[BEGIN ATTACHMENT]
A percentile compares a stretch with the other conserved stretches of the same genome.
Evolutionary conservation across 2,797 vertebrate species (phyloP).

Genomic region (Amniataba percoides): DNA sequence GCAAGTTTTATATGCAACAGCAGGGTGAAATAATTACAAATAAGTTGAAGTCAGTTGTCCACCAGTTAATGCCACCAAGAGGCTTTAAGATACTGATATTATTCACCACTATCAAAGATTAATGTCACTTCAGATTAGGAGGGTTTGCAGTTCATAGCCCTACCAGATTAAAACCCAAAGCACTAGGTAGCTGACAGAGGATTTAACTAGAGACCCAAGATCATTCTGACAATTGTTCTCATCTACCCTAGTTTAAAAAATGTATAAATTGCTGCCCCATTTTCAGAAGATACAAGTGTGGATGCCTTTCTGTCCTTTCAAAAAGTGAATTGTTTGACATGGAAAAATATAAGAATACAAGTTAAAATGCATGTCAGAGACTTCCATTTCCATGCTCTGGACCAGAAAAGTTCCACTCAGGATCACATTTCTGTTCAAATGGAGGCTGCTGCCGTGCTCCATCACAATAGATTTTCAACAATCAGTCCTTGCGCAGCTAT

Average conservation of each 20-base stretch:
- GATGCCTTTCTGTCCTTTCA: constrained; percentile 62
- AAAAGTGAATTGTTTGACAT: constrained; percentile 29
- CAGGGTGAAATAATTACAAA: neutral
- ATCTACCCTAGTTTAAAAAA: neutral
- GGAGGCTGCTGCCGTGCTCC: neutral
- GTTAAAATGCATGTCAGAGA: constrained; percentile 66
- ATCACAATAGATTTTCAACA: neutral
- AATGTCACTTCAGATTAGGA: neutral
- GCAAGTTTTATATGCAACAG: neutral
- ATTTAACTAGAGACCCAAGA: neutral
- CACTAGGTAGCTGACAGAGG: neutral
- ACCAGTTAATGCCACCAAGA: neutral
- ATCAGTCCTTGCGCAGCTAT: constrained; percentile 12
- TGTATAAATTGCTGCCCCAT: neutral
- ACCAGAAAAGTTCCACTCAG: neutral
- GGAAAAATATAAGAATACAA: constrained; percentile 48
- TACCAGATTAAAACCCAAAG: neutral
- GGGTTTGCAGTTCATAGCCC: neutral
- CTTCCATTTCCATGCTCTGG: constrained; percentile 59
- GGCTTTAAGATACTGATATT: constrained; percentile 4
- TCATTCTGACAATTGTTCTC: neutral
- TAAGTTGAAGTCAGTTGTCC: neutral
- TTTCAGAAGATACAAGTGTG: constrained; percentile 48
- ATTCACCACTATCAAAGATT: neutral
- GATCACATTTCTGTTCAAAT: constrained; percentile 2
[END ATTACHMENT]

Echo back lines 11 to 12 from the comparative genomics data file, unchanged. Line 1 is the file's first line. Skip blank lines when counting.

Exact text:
- ATCACAATAGATTTTCAACA: neutral
- AATGTCACTTCAGATTAGGA: neutral